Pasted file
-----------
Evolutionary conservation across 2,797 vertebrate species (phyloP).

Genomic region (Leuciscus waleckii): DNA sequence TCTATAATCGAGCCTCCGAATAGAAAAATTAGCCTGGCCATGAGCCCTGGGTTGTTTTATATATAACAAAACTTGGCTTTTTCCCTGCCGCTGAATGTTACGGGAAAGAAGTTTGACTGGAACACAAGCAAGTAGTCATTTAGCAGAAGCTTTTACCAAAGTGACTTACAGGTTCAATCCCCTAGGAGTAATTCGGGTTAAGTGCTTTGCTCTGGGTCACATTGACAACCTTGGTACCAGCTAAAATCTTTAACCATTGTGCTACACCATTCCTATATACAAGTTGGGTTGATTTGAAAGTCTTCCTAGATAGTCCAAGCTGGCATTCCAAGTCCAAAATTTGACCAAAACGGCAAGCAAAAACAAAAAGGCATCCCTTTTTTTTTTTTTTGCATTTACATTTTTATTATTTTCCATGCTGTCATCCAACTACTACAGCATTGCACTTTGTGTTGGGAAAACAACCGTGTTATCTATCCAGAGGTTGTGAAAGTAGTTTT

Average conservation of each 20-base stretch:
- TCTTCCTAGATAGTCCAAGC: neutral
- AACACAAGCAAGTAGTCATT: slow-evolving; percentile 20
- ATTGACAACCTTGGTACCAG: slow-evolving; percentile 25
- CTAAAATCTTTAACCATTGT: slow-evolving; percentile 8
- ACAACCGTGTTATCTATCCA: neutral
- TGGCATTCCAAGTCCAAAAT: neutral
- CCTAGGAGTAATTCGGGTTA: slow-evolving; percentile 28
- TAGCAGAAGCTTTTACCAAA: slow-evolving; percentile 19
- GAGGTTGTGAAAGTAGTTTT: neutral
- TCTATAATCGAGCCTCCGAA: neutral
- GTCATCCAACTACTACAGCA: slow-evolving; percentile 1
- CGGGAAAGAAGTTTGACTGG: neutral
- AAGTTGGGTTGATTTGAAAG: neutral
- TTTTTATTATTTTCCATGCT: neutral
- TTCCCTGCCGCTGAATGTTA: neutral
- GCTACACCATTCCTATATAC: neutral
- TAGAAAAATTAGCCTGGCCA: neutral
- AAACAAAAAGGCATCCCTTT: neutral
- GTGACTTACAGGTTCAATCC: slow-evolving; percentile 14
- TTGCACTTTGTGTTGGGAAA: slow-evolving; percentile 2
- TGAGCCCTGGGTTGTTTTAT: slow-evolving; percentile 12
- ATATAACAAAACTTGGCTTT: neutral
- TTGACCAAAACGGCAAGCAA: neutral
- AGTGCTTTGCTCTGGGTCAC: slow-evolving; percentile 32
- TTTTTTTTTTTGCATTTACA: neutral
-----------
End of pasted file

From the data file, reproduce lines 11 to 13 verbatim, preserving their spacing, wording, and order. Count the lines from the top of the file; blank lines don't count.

- TAGCAGAAGCTTTTACCAAA: slow-evolving; percentile 19
- GAGGTTGTGAAAGTAGTTTT: neutral
- TCTATAATCGAGCCTCCGAA: neutral